A delayed Part 2 post of our Stirling holiday, which was months ago. Part 1 summarises the historic importance of the city, whilst Part 2 focuses on some touristy places with some amazing views.
The main event: as mentioned in Part 1, a tour guide in Skye last year raved about Stirling and said Stirling Castle was his favourite Scottish castle. So of course we had to visit.
Not too far from the city centre, we made the trek up to the castle, passing some lovely gardens along the way. We had a guided tour and were informed this castle had two main purposes: military and royal residence.
Stirling Castle always held a strategic position: to the east you can see River Forth, which splits the country.
Back then the River Forth was wider and had rougher terrain with marshland, so one of the only places to cross River Forth was Stirling Bridge so if you held Stirling Castle then you held Stirling Bridge.
A lot of battles were fought around here, such as the War of Independence against Edward I and II and the Jacobite uprisings.
War of Independence
There were two main Edward battles: one being the Battle of Stirling Bridge, where William Wallace and Andrew de Moray fought against King Edward I’s army.
The Scottish let the English army cross the bridge, and then attacked before they could get entirely across. The Scottish were outnumbered and outgunned, but the attack was like an ambush. Moray died at the battle so Wallace took the glory.
The other battle was the Battle of Bannockburn where Robert the Bruce fought against King Edward II. The English had a hold on Scotland, and there was an agreement between the person who held Stirling Castle for the English and Robert the Bruce that he would surrender the castle if King Edward II didn’t send an army to defend it, so this forced Edward II’s hand.
We were informed it was unusual for Robert the Bruce as he often went for guerrilla warfare, and for that reason Robert the Bruce tore down Stirling Castle. Bruce liked open spaces and to be mobile and didn’t want to actively defend the castle so decided to destroy it instead.
So the earliest part of the castle currently standing dates back to after Robert the Bruce. Ironically, even though he tore down most of the castle, there is a statue of Robert the Bruce outside the outer keep.
Bonnie Prince Charlie, the grandson of King James VII tried to take Stirling Castle, he managed to capture the town but not the castle. The Duke of Cumberland was moving north with the English army, and moved up to Inverness for the fateful Battle of Culloden.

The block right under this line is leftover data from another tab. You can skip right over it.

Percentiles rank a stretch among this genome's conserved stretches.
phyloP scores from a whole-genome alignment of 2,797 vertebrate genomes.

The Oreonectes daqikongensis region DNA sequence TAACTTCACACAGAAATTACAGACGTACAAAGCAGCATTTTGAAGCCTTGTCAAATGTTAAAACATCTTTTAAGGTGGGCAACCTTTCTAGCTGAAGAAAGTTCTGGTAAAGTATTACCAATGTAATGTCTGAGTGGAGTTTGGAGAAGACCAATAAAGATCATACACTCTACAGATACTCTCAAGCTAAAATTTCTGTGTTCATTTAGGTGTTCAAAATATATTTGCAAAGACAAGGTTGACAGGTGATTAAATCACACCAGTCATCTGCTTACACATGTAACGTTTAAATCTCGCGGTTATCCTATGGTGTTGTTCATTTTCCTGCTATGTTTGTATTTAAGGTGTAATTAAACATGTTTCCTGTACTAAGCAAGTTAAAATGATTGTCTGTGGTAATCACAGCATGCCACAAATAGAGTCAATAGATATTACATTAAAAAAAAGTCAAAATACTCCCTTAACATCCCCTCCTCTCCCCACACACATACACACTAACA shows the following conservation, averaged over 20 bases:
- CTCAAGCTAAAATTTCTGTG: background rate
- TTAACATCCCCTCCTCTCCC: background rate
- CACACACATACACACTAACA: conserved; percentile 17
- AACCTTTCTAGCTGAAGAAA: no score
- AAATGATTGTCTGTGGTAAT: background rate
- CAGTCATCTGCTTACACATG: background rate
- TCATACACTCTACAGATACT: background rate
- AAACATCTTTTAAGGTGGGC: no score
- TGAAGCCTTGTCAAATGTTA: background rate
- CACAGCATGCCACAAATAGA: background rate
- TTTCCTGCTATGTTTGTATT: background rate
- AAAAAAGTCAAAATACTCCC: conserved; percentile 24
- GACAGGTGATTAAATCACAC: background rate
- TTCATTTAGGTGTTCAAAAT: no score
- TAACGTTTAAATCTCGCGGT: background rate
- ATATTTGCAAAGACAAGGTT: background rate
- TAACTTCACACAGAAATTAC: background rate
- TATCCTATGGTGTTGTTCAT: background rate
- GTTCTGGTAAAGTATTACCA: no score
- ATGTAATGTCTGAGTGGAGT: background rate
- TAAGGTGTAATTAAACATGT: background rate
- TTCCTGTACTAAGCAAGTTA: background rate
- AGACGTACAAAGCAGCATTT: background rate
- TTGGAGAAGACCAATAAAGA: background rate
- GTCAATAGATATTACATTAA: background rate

We learnt more about this battle when we visited Inverness previously.
Old King’s House
This building held the military museum and might have been built by King James IV. There was also a serene little garden behind here where there were lots of friendly birds around.
Built by King James V, Mary Queen of Scots’ father. He went to France and liked the architecture so brought back French architects to help build it in the style of European Renaissance, complete with statues of Roman Greco gods – and added himself at the end.
In this building was the Stirling Heads Exhibition, explaining the heads on the ceiling of the King’s apartments. You can also view the king and queen apartments, where actors dressed in medieval clothes can answer your questions in character.
There is a mirror in one room allowing you to view the heads on the ceiling, which reminded me of the Banqueting Hall in London.
Mary Queen of Scots held a 3 day and 3 night celebration here for the baptism of her son, King James VI. Nobility from Scotland, England, and France came to celebrate the baptism and this was the first recording of fireworks here.
The Great Hall was later refashioned into barracks with multiple floors, then restored to being a hall and open for the public. The roof was restored in medieval fashion with medieval techniques: pins in wood without a nail in sight – pretty impressive.
20 years ago the outside was restored, including lime wash giving it a salmon golden colour, which was what the whole castle would have originally looked like. It was called “King’s gold” to show a monarch’s wealth. But local residents dislike the salmon colour, saying it stands out too much – which is very true indeed.
King James IV married Margaret Tudor (King Henry VIII’s older sister), and their son King James V married Mary of Guise.